To make the most effective use of MSF for CMMI Process Improvement, you should organize your project into a series of iterations, typically between four and eight weeks long. This helps you reduce the risks to your project that stem from shifting requirements and implementation costs. Iterative project structure is an important contribution to meeting the risk management requirements of CMMI.
Inception includes defining the project vision, which states what users will be able to do when the project releases its product.
It also includes setting up the team, the infrastructure, and other resources and determining the development process.
For more information, see Project inception.
Project planning includes the following activities:
Analyzing the requirements in sufficient detail to enable you to form a plan. This analysis can include the use of requirements models, storyboards, and other tools that help envisage the working system.
Devising an overall design or architecture for the system. If this involves working on a platform that is new to team members, some time must be assigned to experimenting with it. Development will be slow in the earlier iterations.
Casting the requirements as a set of incremental product requirements whose development can be approximately estimated. The difference between general requirements and product requirements is an important one, and this is a significant activity. For more information, see Develop requirements.
Making an initial assignment of product requirements to iterations.
Setting dates for releases.
The plan and requirements models will be revisited and refined throughout the project. Part of the purpose of iterative development is to allow improvements in the requirements that stem from demonstrating working software at an early stage.
Initial project planning is done in Iteration 0.
For more information, see Plan a project (CMMI).
The goal of your project might be to update a product that already exists. In this case, if the team is unfamiliar with the product, exploration of the code is an activity for Iteration 0. Each development task in subsequent iterations will also involve understanding the code in a particular locality and tracing the consequences of changing it.
For more information, see Visualizing and Understanding Code.
The plan is reviewed and subject to change throughout the project.
Several activities that are related to the project plan are performed regularly throughout the project, usually toward the end of an iteration.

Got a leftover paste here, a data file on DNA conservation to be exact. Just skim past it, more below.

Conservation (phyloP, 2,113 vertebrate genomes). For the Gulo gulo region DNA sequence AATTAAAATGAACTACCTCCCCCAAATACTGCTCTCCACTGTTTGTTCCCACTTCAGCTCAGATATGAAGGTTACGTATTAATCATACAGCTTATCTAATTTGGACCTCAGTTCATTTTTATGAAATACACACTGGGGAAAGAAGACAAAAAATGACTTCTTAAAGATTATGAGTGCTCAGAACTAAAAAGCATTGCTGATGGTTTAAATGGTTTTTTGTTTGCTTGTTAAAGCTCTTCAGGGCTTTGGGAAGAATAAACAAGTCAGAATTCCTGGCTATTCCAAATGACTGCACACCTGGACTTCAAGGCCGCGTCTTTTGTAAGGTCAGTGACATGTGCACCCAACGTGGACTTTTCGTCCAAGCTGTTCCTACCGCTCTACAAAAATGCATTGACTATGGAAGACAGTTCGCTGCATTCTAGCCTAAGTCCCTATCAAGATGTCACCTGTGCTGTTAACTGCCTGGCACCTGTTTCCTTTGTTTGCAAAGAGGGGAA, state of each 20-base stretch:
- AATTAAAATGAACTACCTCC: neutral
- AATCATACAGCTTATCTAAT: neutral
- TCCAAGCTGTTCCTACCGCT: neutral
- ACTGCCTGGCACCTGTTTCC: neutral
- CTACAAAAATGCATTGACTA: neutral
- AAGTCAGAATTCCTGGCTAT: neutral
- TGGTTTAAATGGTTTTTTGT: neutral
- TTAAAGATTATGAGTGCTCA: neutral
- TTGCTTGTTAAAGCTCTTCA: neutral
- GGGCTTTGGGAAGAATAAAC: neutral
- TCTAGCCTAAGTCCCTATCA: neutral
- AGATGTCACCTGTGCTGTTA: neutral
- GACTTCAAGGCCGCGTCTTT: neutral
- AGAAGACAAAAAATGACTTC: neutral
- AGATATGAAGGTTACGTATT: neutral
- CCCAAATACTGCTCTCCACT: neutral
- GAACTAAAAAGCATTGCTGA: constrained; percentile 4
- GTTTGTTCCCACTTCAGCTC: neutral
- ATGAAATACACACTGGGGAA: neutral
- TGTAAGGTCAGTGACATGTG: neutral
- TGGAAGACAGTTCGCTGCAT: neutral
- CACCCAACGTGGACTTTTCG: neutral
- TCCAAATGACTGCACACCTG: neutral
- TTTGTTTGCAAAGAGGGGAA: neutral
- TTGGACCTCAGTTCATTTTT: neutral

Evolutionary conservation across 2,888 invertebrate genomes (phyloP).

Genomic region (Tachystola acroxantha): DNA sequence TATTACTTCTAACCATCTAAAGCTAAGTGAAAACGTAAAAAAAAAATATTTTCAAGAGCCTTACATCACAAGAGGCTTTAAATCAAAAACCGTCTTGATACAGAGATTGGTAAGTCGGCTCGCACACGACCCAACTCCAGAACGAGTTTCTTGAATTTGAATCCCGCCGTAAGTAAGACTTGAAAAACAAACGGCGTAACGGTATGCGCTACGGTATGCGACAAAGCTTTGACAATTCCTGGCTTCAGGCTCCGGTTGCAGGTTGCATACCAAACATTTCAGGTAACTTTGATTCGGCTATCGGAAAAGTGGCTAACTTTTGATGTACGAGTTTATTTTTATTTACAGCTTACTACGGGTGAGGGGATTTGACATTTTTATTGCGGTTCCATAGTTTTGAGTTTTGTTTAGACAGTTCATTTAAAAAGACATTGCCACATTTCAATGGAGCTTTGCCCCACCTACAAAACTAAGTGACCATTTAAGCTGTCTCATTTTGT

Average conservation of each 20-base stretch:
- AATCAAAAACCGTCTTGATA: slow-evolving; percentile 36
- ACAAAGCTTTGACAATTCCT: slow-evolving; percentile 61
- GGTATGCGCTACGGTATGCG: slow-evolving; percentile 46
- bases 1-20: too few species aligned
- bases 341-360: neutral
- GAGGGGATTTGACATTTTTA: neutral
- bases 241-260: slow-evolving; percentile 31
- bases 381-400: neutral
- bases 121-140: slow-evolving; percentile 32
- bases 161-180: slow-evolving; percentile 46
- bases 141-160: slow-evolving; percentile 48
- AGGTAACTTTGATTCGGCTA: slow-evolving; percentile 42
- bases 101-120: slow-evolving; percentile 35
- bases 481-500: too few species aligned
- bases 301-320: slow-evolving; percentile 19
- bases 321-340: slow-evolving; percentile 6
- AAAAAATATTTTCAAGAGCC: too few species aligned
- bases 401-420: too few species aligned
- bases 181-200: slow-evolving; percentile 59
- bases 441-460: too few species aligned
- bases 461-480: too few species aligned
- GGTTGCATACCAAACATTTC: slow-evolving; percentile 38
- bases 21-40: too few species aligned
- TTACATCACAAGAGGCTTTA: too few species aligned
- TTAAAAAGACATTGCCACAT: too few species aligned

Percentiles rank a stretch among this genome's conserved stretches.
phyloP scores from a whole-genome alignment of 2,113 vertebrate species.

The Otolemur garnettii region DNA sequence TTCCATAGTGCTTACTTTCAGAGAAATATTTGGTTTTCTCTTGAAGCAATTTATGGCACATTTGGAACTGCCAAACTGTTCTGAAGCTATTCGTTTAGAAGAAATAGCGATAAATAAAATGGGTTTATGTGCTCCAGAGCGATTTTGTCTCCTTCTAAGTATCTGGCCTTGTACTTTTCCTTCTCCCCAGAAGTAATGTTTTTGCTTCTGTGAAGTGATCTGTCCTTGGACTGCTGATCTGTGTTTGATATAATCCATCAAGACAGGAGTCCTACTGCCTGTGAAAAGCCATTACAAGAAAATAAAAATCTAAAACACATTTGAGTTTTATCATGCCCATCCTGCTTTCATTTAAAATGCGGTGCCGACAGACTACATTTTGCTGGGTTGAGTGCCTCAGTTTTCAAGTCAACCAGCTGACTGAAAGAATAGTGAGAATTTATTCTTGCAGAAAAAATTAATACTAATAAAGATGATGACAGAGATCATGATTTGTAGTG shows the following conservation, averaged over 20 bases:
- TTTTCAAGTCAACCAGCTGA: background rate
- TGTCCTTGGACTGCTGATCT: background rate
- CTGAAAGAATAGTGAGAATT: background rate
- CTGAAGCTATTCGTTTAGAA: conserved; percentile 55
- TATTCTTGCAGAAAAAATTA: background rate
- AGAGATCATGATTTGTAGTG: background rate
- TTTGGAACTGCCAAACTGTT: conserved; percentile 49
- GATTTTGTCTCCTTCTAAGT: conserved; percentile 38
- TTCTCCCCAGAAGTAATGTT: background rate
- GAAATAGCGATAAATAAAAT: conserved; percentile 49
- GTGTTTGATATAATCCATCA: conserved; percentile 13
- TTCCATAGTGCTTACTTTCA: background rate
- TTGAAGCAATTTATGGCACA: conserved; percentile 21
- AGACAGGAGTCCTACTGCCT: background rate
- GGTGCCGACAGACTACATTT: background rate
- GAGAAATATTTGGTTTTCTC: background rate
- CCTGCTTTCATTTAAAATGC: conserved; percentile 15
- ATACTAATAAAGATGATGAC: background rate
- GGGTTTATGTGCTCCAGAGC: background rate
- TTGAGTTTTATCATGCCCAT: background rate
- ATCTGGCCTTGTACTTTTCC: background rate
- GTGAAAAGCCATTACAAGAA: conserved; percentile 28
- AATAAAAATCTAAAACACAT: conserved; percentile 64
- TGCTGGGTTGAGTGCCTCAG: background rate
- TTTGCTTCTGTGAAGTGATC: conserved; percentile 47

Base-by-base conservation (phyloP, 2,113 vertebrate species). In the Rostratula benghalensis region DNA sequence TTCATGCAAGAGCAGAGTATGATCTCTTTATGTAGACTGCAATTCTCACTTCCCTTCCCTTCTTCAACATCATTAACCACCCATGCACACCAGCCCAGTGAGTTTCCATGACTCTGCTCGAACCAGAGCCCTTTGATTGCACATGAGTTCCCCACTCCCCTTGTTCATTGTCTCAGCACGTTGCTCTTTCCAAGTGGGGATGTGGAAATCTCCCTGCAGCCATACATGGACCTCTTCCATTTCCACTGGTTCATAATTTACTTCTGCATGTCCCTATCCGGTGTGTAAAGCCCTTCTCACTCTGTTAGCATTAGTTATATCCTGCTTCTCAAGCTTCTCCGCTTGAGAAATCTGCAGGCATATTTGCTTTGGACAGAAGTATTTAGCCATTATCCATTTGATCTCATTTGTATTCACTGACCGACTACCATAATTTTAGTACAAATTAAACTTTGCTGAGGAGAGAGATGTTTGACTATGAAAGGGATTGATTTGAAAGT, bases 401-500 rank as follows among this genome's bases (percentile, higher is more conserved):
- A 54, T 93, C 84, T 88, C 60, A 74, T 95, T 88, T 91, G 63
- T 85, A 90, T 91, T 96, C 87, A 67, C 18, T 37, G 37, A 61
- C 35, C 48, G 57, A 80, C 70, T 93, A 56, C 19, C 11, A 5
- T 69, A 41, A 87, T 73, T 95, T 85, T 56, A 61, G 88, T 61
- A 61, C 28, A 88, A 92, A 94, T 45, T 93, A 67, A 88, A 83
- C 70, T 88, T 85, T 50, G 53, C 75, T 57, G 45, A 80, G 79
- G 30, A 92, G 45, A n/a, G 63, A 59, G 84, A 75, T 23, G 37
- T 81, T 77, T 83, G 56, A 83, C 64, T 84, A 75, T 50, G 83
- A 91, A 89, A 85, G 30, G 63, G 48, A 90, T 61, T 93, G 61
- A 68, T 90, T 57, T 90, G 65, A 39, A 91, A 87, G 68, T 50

Demonstrate to your customers or business stakeholders the software that has been developed during the iteration. Where feasible, release it to them so that they can experiment with it or use it to a degree in a practical context.
After a sufficient interval, arrange a meeting to review user feedback. The feedback should be used to generate change requests.
For more information, see Validation.
Review the probability and impact of potential adverse events, and take steps to reduce the risks. For more information, see Manage risks.
You can use change request work items to record changes in the requirements that are stated by the business stakeholders. They can stem from changes in the business context but also from demonstration and trials of early versions of the product. These changes should be welcomed because they improve the fitness of your product to its business purpose. This effect is part of the objective of incremental development.
Some project teams adjust the product requirements work items when changes are requested, without using a separate work item. But the advantage of the change request work item is that, in the later part of the project, you can review the number and nature of the changes that were made. You can use that information to improve your process or architecture for the future.
Change requests should be used as input to the Product Plan Review.
For more information, see Manage change.
Hold a Product Plan Review before you plan each iteration. The project plan assigns product requirements to iterations.
The plan will change for two principal reasons:
Changes in requirements.
Changes in the estimates that the developers made. As the project progresses, the development team can make more reliable estimates of the work that will be required to implement future features. In some cases, some functionality might have been postponed from a previous iteration, which adds a feature to the plan.
Both types of change become less frequent in later iterations.
Revise the requirements models from which the product requirements are derived.
Revise the assignment of requirements to iterations. Just as in the initial planning activity, the business stakeholders provide the priorities, the development team provides the estimates, and the meeting juggles the features between iterations.
For more information, see Plan a project (CMMI).
The activities that are involved in deployment of a product vary according to its type and are not dealt with here.
Consider the following points in respect to the later iterations of software development:
Exclude major changes to the design to avoid the chance of unforeseen problems.
Raise the bar for changes and bugs in triage meetings. Proposed changes and bug fixes should be rejected unless they have significant effects on the usability and fitness for purpose of the product.
Devote resources to increasing test coverage and to performing manual tests.